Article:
• Teachers are challenged to create a space where diverse languages and ways of knowing are valued.
  • Classroom teachers have to adjust their teaching to include both English language learners and students who have had limited prior schooling.
  • We must “rethink what forms of literacy to teach and what pedagogical options are most appropriate to teach a linguistically diverse student body to meet the demands of an Information Age economy” (Giampapa 408).
  • Intermediate and high school teachers, who would normally focus on content-based instruction, are now faced with teaching basic language and literacy skills.

How can we support these students?

Learning how to teach basic reading to youth is important when working with refugee students. In particular two facets are listed:

1) knowing how to teach basic reading skills and

2) finding age-appropriate materials that can be used to teach basic reading to students in intermediate and high school.

Saskatchewan Curriculum Resource:


Student Resources on the Web:


  • Create Safety and Routines: Creating a classroom that feels safe is essential for students who have experienced trauma. Routines are the easiest way to communicate safety.
  • Build Connections: Building safe connections for students with refugee backgrounds is foundational to students’ success in the classroom and in the school system.
  • Foster Emotional Skill Development: Learning to manage emotions is part of normal development. Students whose normal development has been interrupted may not have had the chance to learn how to manage intense feelings.
  • Self Care: Working with students with refugee backgrounds exposes teachers and other professionals to very difficult situations and heart-wrenching first-hand stories. Self-care is key to remaining healthy in work with students with histories of loss, grief, stress and trauma.
  • Learn When to Refer: Teachers are often the first to refer students for counselling or additional support. Students with refugee backgrounds are often at-risk for mental health issues, and teachers can be key to timely interventions.

Teaching Refugees with Limited Formal Schooling:


United Nations Association in Canada:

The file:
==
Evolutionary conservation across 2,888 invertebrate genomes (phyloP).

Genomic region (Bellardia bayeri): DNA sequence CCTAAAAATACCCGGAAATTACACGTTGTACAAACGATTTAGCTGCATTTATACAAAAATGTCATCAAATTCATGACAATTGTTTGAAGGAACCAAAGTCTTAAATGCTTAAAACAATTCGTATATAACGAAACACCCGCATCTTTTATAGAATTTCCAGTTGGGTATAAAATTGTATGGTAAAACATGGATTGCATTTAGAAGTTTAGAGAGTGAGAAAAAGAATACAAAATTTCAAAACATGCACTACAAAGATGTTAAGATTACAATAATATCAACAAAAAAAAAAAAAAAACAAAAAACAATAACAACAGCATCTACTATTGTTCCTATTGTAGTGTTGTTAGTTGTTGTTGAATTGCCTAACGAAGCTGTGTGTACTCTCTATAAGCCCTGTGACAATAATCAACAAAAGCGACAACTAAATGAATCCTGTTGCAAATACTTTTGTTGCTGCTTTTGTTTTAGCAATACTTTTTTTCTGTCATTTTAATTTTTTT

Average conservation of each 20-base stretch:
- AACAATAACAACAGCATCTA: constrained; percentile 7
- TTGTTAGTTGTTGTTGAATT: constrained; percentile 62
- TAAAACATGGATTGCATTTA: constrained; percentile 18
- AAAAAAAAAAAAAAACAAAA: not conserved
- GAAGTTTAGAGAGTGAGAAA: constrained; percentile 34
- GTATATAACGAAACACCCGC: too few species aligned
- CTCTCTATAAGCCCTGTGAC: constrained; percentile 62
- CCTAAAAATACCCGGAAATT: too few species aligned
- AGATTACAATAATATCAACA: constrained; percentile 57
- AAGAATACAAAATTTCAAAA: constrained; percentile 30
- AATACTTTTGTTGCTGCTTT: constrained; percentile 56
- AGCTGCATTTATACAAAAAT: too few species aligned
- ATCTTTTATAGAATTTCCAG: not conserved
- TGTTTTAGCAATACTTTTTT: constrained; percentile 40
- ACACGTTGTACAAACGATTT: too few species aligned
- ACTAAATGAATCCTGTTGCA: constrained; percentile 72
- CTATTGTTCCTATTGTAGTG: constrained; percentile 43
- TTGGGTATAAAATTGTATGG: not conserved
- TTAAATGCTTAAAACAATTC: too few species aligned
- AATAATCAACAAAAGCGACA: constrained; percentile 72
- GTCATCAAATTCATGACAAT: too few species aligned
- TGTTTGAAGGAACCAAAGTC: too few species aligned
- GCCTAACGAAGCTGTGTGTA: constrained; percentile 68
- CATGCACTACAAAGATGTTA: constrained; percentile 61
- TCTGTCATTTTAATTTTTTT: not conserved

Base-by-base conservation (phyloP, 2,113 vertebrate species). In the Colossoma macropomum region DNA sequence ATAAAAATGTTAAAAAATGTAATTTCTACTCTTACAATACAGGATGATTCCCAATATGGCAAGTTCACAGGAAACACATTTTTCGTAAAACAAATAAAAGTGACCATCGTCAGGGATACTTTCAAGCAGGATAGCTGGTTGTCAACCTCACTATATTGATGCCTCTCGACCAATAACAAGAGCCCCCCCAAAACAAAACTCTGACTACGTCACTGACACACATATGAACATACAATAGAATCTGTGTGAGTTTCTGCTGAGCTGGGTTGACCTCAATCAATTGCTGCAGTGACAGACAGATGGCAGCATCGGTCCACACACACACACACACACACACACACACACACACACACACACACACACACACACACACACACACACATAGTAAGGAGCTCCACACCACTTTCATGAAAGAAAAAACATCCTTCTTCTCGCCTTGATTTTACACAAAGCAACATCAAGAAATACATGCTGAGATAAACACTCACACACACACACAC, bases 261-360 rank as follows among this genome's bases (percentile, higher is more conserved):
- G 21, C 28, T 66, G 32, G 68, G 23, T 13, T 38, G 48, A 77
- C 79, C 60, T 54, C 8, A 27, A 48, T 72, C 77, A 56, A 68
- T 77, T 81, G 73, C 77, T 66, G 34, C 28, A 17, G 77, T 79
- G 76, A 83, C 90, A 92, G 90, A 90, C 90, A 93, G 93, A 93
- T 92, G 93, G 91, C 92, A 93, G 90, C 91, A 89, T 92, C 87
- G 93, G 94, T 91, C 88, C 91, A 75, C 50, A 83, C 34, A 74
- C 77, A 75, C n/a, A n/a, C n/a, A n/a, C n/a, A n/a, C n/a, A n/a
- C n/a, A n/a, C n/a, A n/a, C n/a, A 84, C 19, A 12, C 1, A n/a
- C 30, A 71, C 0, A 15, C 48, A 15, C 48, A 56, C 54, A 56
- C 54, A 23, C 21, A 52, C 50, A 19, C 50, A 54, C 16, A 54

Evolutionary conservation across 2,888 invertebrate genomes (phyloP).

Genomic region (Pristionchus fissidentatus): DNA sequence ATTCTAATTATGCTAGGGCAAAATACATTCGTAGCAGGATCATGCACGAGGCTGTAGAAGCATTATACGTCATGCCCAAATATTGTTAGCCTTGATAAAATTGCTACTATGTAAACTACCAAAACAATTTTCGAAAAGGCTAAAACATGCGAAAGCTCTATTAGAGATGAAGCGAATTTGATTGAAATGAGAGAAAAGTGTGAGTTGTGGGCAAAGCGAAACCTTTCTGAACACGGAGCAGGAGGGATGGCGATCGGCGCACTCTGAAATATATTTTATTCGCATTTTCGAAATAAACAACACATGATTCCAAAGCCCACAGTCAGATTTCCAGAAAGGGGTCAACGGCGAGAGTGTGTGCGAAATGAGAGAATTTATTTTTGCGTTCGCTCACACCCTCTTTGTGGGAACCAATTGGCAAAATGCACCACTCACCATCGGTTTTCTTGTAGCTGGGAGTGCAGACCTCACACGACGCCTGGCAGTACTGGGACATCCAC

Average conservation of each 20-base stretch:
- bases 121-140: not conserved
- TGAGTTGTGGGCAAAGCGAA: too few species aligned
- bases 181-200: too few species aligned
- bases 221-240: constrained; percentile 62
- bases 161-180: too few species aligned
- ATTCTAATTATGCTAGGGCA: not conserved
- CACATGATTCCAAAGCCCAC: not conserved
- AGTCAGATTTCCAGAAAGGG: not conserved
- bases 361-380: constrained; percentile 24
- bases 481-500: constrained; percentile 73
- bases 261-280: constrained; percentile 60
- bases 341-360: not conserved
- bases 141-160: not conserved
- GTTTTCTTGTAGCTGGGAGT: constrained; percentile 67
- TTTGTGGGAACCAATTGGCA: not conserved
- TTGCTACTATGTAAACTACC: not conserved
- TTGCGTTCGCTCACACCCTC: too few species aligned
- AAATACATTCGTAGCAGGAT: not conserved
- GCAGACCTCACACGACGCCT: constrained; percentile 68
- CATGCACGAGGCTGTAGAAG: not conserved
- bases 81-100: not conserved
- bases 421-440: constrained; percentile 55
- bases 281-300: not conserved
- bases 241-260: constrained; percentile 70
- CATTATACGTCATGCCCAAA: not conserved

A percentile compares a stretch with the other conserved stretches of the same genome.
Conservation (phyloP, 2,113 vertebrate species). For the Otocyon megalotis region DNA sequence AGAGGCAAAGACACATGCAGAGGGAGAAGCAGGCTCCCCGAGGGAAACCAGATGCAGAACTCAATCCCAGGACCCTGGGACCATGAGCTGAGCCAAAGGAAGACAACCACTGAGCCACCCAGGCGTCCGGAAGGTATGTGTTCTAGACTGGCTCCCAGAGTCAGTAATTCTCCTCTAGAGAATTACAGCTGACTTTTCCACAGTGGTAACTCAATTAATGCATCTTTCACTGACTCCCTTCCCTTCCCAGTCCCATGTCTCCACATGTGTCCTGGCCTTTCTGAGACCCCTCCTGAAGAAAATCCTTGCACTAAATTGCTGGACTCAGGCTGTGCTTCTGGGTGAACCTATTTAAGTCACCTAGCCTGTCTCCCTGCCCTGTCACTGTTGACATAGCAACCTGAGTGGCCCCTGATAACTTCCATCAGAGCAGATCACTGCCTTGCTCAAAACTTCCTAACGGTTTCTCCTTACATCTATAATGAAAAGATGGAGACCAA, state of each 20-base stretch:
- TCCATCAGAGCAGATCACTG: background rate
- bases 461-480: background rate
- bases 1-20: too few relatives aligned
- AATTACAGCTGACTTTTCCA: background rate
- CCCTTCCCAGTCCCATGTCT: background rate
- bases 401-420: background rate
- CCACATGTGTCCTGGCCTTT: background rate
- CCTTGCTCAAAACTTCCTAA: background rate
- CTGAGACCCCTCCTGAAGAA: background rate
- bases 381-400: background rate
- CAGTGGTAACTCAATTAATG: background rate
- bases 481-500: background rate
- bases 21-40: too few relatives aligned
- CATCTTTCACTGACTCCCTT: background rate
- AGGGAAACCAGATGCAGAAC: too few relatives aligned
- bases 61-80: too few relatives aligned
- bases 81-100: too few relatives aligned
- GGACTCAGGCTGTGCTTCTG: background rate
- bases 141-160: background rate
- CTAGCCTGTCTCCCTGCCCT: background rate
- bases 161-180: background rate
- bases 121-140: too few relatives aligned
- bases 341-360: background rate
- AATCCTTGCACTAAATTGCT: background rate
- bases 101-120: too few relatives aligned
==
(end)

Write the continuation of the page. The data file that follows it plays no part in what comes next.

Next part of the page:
• Multiliteracy pedagogy: supporting First Nations and EAL students
  • Respecting and valuing students’ languages
  • Co-creators of classroom space
  • Utilizing background knowledge
  • Learning opportunities

  1. “Have students critically explore their identities, language, and culture through curricular topics”... (a project that “had students write about, articulate, and visually represent how they saw others and how they saw themselves”
  2. Provide materials in many languages (423)
  3. Create dual language texts (423)
  4. Look at “how ideas are represented across languages”

Multilingual Identities:

  1. “Develop classroom-based projects that incorporate language and culture”

  2. “Work towards spreading an ethos to validate students’ L1 culture and language across the school”

  3. “Include parents as valuable linguistic and cultural resources”


  1. Co-create a space where many languages are audible and cultural artifacts visible
  2. “Have students critically explore their identities, language, and culture through curricular topics”... (a project that “had students write about, articulate, and visually represent how they saw others and how they saw themselves”
  3. Provide materials in many languages (423)
  4. Create dual language texts (423)
  5. Look at “how ideas are represented across languages”


Teaching Refugees with Limited Formal Schooling

This resource is dedicated to enhancing the capacity of educators to work effectively with the sub-group of English Language Learners who face additional challenges as a result of the circumstances of their migration and their lack of opportunity for prior schooling.

This website provides access to information – publications, educational materials,

exemplars from the field – that promote effective programming for students of this profile. These students require more intensive, targeted interventions and supports, many of which are already understood as best practice for ELLs. When given appropriate supports, these students can thrive and be successful.


Community Resources

Ministry Contacts:


(306) 933-8497



(306) 798-9555